In 2012, Gillian Flynn published Gone Girl and kick-started our current craze for unreliable narrator stories. 2015 saw the release of The Girl on the Train by Paula Hawkins and the unreliable narrator novel was firmly ensconced.
Rarely have I witnessed two books compared to each other more than these.
Not only was The Girl on the Train trumpeted as “this year’s Gone Girl,” not only did every critic and reviewer on the planet compare the two, but just about everyone I knew picked a favorite and took a side in the which-is-better debate.
Most people I know like both but have a clear preference for one or the other, and there are more than a few who love one and hate the other.
For most, their preference seems to boil down to which narrator appealed to them best. It’s not a matter of which you like best, as neither narrator is intended to be likeable. But both are meant to be intriguing.
I’m convinced that character appeal isn’t all that’s going on here. I think focusing on which narrator appeals the most is circling around a deeper issue.
My impulse to is to argue that the unreliability of the narrator feels like a natural and intrinsic part of the story in one, but it feels a bit like a gimmick in the other. This gets closer to the core of the issue but even this flirts with something deeper.
When I read Gone Girl, I felt like the story grew out of the character. It wasn’t a narrative device so much as how this character behaves. It seemed to me that Gillian Flynn developed the character first and then let her loose on the page to see what she would do. The fact that it’s an interesting narrative device is an added benefit.
By contrast, it felt to me as though Paula Hawkins came up with the idea for her story first and then built the main character to suit the needs of the narrative. It feels less intrinsic. The narrator feels less real to me and more like a narrative device. Which means her unreliability feels more like a gimmick.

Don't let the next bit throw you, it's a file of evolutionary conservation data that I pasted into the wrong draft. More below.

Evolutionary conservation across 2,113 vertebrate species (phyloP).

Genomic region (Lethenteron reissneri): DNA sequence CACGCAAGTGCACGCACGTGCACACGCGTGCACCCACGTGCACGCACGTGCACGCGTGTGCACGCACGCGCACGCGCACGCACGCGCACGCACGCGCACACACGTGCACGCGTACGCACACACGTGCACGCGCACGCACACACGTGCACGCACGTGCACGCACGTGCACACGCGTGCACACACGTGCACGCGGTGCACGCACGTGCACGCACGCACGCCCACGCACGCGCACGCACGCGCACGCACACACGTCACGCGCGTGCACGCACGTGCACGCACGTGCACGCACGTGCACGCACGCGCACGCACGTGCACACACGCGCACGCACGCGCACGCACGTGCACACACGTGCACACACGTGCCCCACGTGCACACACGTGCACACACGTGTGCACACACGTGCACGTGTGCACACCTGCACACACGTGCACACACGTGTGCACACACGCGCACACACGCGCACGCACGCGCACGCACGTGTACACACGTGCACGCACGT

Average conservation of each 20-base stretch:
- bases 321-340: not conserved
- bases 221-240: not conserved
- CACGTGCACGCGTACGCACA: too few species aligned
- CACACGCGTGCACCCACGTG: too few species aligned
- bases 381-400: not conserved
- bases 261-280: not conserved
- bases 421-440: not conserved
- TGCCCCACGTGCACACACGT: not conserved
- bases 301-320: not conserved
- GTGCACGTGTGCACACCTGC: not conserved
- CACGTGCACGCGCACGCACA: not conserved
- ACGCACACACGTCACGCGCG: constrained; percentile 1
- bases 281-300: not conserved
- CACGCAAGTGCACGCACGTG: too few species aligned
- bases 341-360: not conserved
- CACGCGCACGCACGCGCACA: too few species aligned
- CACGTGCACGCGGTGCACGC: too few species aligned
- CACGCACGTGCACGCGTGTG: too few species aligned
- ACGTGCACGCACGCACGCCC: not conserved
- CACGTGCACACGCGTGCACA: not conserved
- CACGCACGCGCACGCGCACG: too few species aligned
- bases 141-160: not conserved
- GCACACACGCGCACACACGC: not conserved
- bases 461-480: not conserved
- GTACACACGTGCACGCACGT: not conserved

I’m not saying that either author actually created their characters or wrote their novels this way—I merely convey how it felt to me when I read them.
Which one you prefer depends mostly on whether your like your stories character-driven or whether you want a clever narrative.
I think this also explains why Gone Girl made a better Hollywood movie than The Girl on the Train. Because the narrative in Gone Girl grows out of the characters (and not the other way around), the characters are more substantive, better developed, and there’s a great deal for the actors in that film to chew on. Whereas poor Emily Blunt in The Girl on the Train had to fill in much of her character’s substance on her own.
An unreliable narrator can be a wonderful narrative device—provided it doesn’t feel like a device. Which is to say, an unreliable narrator can be a fascinating character—provided they feel organic and natural, and not like a gimmick to serve some narrative trickery. The moment it all starts to feel like a formula is the moment you lose me as a reader.